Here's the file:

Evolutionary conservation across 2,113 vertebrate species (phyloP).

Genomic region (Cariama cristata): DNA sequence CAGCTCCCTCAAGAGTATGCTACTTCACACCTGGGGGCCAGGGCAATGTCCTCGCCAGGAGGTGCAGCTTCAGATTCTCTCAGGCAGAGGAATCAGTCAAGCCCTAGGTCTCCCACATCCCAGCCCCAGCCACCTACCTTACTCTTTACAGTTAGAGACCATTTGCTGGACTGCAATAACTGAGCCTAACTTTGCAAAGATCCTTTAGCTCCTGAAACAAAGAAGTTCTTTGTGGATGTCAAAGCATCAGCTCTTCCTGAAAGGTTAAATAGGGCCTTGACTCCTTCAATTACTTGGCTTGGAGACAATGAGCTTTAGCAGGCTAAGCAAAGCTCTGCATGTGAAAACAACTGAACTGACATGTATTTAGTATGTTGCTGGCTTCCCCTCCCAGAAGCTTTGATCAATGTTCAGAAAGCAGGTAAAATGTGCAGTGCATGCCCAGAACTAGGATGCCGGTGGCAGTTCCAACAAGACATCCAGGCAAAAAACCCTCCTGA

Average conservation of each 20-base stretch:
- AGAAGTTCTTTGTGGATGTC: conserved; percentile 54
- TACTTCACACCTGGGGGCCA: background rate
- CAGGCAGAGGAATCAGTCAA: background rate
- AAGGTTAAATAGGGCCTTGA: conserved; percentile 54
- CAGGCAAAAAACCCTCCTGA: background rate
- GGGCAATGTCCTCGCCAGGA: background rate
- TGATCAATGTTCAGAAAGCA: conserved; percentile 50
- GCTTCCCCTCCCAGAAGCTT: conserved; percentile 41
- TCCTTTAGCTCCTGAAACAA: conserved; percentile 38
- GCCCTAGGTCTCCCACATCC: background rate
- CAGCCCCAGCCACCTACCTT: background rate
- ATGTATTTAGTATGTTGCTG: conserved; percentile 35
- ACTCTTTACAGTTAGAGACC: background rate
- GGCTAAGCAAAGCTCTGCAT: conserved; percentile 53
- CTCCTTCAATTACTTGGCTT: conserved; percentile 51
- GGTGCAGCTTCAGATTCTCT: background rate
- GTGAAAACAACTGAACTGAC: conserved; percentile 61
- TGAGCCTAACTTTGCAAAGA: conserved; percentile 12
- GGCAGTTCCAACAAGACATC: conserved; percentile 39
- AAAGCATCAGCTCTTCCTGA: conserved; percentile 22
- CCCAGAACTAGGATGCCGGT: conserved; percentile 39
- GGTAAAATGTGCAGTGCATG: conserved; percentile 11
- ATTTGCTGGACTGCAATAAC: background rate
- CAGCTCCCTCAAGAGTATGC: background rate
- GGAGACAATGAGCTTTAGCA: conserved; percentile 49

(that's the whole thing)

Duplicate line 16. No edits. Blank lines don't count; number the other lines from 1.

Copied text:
- ACTCTTTACAGTTAGAGACC: background rate